You could be mistaken for thinking this is Mars with its dramatic landscape of volcanoes and lava fields, green fireworks dancing across the night sky and complete vastness (“people only live on the crust of the pizza”), except for the many waterfalls that give the Iceland game away. Geothermal spas are among the main attractions for the two million tourists coming to Iceland each year, who drink the mineral-rich water perhaps unaware that it has just come up from the ground in which it has been for over 16 million years.
After eating a delicious pastilla in the hidden labyrinth of the medina in Fes, buying bunches of mint in Casablanca, learning how to cook cous cous in Moulay Idriss, cracking Argan nuts to make the nutritious oil on the road to Marrakech (“the city of palms”) and riding camels into the sunset and almost over the Algerian border, there’s nothing better than sitting down to a “Moroccan whiskey” with ice – green tea with fresh mint and a cube of sugar.
Nick requires 40 to 55 kilograms of kale a week, 20 to 30 kilograms of purslane (a tasty, easy-to-grow “weed” and a rich source of omega-3s), four bundles of fresh moringa, over 90 kilograms of ripe banana and plantain (a more savoury variety of banana), 45 kilograms of mango as well as ginger and turmeric to make enough smoothies to meet the growing demand.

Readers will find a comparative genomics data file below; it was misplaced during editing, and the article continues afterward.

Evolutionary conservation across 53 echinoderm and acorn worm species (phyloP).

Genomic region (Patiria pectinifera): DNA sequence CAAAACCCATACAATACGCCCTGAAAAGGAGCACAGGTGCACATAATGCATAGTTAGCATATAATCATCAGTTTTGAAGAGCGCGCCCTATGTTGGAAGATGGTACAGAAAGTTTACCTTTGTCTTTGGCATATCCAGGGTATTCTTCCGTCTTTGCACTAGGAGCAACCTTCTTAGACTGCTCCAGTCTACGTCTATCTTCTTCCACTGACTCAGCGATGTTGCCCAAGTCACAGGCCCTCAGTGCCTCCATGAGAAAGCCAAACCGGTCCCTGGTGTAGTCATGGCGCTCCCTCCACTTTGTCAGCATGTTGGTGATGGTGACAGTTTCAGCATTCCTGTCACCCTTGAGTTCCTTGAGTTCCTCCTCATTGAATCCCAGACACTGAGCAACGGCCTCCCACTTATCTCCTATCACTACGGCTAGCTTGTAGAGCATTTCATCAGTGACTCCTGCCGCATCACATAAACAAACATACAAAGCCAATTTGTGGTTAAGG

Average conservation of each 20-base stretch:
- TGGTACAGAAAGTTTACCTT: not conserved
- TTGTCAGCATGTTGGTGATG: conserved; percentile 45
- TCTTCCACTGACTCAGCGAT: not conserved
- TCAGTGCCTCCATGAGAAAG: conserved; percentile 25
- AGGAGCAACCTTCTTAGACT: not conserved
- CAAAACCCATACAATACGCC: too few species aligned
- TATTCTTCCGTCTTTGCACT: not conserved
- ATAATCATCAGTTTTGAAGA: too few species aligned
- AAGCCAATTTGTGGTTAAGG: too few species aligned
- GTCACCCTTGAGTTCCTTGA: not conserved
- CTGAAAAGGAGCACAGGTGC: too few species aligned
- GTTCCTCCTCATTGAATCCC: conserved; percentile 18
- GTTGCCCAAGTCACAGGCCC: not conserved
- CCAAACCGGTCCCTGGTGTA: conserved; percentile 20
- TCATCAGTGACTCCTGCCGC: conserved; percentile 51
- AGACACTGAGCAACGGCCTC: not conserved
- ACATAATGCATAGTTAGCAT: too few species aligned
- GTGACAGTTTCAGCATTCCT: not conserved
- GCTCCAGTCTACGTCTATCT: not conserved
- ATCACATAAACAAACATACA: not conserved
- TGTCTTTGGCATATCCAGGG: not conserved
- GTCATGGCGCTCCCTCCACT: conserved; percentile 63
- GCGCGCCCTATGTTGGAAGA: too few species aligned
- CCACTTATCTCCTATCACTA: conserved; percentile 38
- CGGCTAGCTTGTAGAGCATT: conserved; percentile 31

Farmer Clarence grabs a machete and starts peeling back layers of coconut, making an indent small enough for me to poke my straw through and drink the refreshing water inside. He then hands me a wedge of coconut skin to use as a spoon and shows me how to peel out the young gel-like flesh inside.
As the sun sets over the Caribbean Sea, the stars appear above as we listen to reggae tunes and share adventure stories while enjoying a magnificent mango and coconut infused degustation.
Imagine doing your fruit and veg shopping when you go to pick up the kids from school – all in the one location. For busy parents who “love” doing multiple tasks at once and who wish that there were more hours in the day, this is perfect for you!
“If you can farm in the Cayman Islands, you can farm anywhere.” At least, that’s how one prominent local farmer sees it. Three days ago we set foot on Grand Cayman, one of the three islands that make up the Cayman Islands, a British Territory bordered by Cuba, Jamaica and Mexico. A food market reliant on extreme seasons bearing rain and heat with minimal land is proving valiant in this country’s quest to become more sustainable in food production. That’s my first impression anyway.
“Every year 1.3 billion tonnes of food are wasted around the world. This would be enough to feed over three billion people (almost half the world). Only one kilogram of food waste could help to grow between 10-20 kilograms of fresh food by feeding the soil instead of feeding landfills. Until we don’t remember how to appreciate the origin of our food (the soil), our attempts to solve the many social, environmental and economic problems we have will be like trying to hit a Mexican piñata blindfolded,” says Rodrigo Castellanos, Director at ZEA Hungry Goods.
Did someone say food education? Introducing the From Paddock to Plate food schools program as a food education resource that is educating people about the importance of food, food sustainability and food security so that we can continue to feed a growing global population.
They stick close to your heel, instinctively read the movement of sheep and independently make decisions based on their own judgments. Yes I’m talking about the iconic Australian kelpie. Intelligent, reliable and protective. Energetic, courageous and eager to please.